The single biggest change in Matrix 2.0 is the proposal of an entirely new sync API called Sliding Sync (MSC3575). The goal of Sliding Sync is to ensure that the application has the option of loading the absolutely bare essential data required to render its visible user interface - ensuring that operations which have historically been horribly slow in Matrix (login and initial sync, launch and incremental sync) are instant, no matter how many rooms the user is in or how large those rooms are.

While matrix-rust-sdk implements both Sync v2 (the current API in Matrix 1.8) as well as Sliding Sync, Element X deliberately only implements Sliding Sync, in order to focus exclusively on getting the fastest UI possible (and generally to exercise the API). Therefore to use Element X, you need to be running a homeserver with Sliding Sync support, which (for now) means running a sliding-sync proxy which bolts Sliding Sync support on to existing homeservers. You can check out Thib’s excellent tutorial for how to get up and running (or Element Server Suite provides packages from the Element team)

Now, implementing Sliding Sync in matrix-rust-sdk has been a bit of a journey. Since we showed off the very first implementation at FOSDEM, two big problems came to light. For a bit of context: the original design of Sliding Sync was heavily inspired by Discord’s architecture - where the server calculates an ordered list of large numbers of items (your room list, in Matrix’s case); the client says which window into the list it’s currently displaying; and the server sends updates to the client as the view changes. The user then scrolls around that list, sliding the window up and down, and the server sends the appropriate updates - hence the name Sliding Sync.

Sliding Sync was originally driven by our work on Low Bandwidth Matrix - as it makes no sense to have a fancy line protocol which can run over a 2400 baud modem… if the first thing the app tries to do is download a 100MB Sync v2 initial-sync response, or for that matter a 10MB incremental-sync response after having been offline for a few days (10MB takes 9 hours to shift over a 2400 baud modem, for those who missed out on the 80s). Instead, you clearly only want to send the absolute essentials to the client, no matter how big their account is, and that’s what Sliding Sync does.

The first minor flaw in the plan, however, is that the server doesn’t necessarily have all the data it needs to order the room list. Room ordering depends on what the most recent visible events are in a room, and if the room’s end-to-end encrypted, the server has no way of knowing which events are going to be visible for a given client or not. It also doesn’t know which rooms have encrypted mentions inside them, and we don’t want to leak mention metadata to the server, or design out keyword mentions. So, MSC3575 proposed some complicated contortions to let the client tweak the order client-side based on its superior knowledge of the ordering (given most clients would need to sync all the encrypted rooms anyway, in order to index them and search for keyword notifications etc). Meanwhile, the order might be ‘good enough’ even without those tweaks.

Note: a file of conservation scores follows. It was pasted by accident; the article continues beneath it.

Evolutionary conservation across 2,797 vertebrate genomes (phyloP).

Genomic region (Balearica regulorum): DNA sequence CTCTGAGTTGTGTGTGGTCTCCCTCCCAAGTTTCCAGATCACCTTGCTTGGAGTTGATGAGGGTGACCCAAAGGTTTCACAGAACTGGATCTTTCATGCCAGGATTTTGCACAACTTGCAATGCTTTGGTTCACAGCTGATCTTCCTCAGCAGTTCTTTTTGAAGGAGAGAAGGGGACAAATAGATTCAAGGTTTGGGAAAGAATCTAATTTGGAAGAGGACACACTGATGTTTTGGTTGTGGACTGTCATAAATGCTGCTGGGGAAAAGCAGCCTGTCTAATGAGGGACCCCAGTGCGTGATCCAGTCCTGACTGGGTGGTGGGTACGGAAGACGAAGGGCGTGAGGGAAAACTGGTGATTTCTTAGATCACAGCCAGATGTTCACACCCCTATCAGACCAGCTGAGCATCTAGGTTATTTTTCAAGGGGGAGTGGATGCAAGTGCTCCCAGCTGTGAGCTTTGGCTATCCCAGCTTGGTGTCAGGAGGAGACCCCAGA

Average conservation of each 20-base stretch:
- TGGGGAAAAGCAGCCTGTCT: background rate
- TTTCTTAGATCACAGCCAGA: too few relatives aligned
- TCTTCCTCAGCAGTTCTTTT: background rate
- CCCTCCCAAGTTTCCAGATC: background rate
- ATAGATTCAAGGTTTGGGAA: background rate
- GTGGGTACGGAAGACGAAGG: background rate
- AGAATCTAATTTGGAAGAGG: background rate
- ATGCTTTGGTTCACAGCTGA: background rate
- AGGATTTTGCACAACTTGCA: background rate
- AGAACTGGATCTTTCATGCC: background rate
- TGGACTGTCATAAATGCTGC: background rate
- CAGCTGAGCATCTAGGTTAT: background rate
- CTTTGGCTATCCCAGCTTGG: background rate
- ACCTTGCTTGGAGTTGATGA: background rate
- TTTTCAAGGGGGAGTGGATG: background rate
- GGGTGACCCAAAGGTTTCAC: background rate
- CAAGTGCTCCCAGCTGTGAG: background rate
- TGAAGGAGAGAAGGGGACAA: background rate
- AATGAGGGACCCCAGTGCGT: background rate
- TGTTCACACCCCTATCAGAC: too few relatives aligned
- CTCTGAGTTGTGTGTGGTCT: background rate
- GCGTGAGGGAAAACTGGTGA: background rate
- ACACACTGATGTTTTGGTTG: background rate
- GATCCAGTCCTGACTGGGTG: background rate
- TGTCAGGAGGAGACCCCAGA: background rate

The second minor flaw in the plan was that having implemented Sliding Sync in Element X, it turns out that the user experience on mobile of incrementally loading in room list entries from the server as the user scrolls around the list is simply not good enough, especially on bad connectivity - and the last thing we want to do is to design out support for bad connectivity in Matrix. Users have been trained on mobile to expect to be able to swipe rapidly through infinite-scrolling lists of tens of thousands of photos in their photo gallery, or tens of thousands of emails in their mail client, without ever seeing a single placeholder, even for a frame. So if the network roundtrip time to your server is even 100ms, and Sliding Sync is operating infinitely quickly, you’re still going to end up showing a placeholders for a few frames (6 frames, at 60fps, to be precise) if the user starts scrolling rapidly through their room list. And empirically that doesn’t look great - the 2007-vintage iOS team have a lot to answer for in terms of setting user expectations!